The drought in California continues. It is the dry season and there will be no rain until late fall or early winter. In an average year precipitation in California is about 23 inches. However, since 1960 almost 40% of years have been drought years. The evidence tree rings show that California has had alternating cycles of severe drought and heavy precipitation a dangerous pattern when water use is at its limit. Right now California is experiencing the most severe drought in the past century. This may be the result of a changing climate, the beginning of a long period of drought or just extreme weather. No one really knows how long this drought will last, but tree-ring studies indicate one 61 year drought from 1760-1820. Anything could happen-the next rainy year might be next year or in a half century.
Meanwhile, water reserves continue to dwindle down and so the California State Water Resources Control Board has issued “curtailment orders” to more than 100 senior water rights holders on the Merced and upper San Joaquin, Sacramento, Tuolumne and Scott rivers as well as the Antelope Creek. These curtailments have not just been to agricultural water districts and farmers, but also communities. San Francisco had their rights to divert water from the Tuolumne River to the Hetch Hetchy reservoir curtailed. San Francisco depends on water diversion from the Tuolumne River to fill its reservoirs and supply the city with water.
There is some question as to the date of the San Francisco’s claim on the Tuolumne River, it has been variously reported to be 1902 and 1903. Also, there is some question whether the most senior claims, and riparian claims, can be curtailed. The most senior of all water rights is the riparian right. The riparian right is a right to the natural flow of a watercourse- if the river runs through your land, you can use the water, but not store it. Riparian rights are senior to pre-1914 appropriative water rights, and are not lost by non-use. California created the State Water Resource Control Board to oversee the water rights in 1913 and began issuing permits for water claims in 1914. Prior to 1914, there was no comprehensive permit system to establish water rights in California. To establish an “appropriative right” right required simply posting and recording a notice of intended water diversion and use, and the construction of the system to divert and use the water. Claims going back to Gold Rush days are lumped together as pre-1914 rights.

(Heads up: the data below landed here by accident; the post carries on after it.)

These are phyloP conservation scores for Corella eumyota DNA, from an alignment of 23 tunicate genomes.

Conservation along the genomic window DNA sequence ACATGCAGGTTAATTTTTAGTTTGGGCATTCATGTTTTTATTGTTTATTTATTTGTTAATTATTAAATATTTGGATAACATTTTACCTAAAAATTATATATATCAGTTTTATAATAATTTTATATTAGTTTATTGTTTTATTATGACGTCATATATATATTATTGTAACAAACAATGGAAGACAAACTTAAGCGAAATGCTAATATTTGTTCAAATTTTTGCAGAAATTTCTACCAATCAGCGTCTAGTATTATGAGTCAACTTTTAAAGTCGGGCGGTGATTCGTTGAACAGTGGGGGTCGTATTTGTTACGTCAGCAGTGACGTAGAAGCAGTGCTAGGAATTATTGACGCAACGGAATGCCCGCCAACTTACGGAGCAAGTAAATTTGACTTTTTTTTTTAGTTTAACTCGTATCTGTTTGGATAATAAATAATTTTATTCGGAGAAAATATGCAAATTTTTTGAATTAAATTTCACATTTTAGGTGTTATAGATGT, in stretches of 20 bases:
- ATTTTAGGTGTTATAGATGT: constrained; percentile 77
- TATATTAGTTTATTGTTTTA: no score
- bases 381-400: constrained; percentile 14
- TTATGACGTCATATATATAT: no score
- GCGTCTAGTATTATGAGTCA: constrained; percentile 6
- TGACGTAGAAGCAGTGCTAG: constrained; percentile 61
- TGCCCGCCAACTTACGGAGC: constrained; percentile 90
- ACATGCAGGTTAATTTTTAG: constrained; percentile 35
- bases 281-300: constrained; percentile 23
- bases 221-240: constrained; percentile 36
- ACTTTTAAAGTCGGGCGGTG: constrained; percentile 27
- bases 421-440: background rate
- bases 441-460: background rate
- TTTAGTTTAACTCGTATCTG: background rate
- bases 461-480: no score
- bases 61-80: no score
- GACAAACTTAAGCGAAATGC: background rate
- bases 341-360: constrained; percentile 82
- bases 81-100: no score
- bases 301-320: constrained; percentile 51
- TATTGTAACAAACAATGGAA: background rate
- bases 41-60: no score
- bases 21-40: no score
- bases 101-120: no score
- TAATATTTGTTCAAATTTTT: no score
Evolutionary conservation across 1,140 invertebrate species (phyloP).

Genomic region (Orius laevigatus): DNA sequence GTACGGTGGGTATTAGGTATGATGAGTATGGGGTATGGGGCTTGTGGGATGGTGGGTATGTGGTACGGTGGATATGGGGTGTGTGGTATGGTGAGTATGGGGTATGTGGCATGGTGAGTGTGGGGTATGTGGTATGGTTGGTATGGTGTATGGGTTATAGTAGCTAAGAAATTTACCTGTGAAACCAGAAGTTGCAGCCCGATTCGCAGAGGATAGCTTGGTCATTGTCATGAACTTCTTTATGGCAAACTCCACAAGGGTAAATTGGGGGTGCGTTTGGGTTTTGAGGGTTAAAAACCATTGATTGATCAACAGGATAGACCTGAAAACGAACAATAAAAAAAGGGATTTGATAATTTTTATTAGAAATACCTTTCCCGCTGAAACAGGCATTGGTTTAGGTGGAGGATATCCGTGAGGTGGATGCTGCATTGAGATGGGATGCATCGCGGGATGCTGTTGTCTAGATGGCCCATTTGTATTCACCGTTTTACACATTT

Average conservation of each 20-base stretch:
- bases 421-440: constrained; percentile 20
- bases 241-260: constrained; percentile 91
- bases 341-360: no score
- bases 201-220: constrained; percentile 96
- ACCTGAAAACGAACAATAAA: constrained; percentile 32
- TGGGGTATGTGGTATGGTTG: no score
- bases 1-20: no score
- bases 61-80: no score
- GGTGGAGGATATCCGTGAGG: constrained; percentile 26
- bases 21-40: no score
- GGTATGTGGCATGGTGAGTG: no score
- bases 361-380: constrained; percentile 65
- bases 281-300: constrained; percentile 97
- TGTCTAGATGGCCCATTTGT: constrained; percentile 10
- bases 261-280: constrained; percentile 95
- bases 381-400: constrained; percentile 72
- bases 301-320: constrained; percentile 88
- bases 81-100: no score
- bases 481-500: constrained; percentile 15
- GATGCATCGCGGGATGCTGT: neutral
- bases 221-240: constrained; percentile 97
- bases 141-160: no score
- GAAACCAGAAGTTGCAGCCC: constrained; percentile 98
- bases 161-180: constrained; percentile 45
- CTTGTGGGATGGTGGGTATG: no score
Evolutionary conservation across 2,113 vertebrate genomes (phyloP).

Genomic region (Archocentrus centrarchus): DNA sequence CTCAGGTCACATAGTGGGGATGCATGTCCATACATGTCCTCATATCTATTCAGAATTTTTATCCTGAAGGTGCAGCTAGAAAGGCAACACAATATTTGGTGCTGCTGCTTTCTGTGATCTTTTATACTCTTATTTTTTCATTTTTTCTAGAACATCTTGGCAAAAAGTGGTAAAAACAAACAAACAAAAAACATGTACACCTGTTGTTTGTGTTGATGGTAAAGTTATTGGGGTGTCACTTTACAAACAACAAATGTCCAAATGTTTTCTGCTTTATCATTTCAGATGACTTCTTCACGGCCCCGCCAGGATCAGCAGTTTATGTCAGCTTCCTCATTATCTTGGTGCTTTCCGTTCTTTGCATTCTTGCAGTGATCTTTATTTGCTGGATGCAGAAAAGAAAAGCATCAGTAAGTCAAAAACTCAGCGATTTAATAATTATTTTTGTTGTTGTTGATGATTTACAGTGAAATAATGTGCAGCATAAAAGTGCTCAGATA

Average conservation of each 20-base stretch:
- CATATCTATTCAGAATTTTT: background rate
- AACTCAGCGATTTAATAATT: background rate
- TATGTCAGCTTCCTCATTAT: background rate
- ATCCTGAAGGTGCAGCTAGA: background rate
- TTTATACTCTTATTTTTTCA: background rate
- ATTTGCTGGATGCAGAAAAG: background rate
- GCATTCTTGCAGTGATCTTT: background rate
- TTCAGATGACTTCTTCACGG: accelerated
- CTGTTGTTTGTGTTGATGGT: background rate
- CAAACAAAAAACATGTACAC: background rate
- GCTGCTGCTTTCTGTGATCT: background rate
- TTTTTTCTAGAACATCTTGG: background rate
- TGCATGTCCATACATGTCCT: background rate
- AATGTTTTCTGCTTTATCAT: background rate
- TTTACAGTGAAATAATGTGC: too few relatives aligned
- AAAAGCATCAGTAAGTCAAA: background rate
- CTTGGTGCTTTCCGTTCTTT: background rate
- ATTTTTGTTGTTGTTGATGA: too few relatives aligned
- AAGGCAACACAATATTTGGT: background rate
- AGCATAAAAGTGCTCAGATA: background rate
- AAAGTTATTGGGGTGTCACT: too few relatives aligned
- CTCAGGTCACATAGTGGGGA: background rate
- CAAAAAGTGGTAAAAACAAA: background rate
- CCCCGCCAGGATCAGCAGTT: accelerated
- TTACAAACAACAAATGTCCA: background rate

Today the California Department of Water Resources (DWR) “owns” the California state-owned State Water Project (SWP) just as the U.S. Bureau of Reclamation “owns” the federally-owned Central Valley Project (CVP) water. Together they form the largest water storage and transportation system in the world with 1,200 miles of canals and nearly 50 reservoirs. Water is doled out based on the system of rights. There is hardly any water flowing naturally in California. Several lawsuits have already been filed by senior water rights holders who are challenging the California State Water Resources Control Board’s authority to cut their rights.
Water is wealth. Newer or junior water rights are the first to be cut back or curtailed when water supplies are inadequate. In this way, senior water rights holders can continue to get water deliveries in time of drought. In April of this year, the fourth year of the current drought, almost 9,000 junior water rights holders were ordered to stop using water this year. Now the California State Water Resources Control Board issued “curtailment orders” to Pre-1914 Claims of Right that Commenced During or After 1903.
It appears as if the courts will regulate water and determine water rights, too.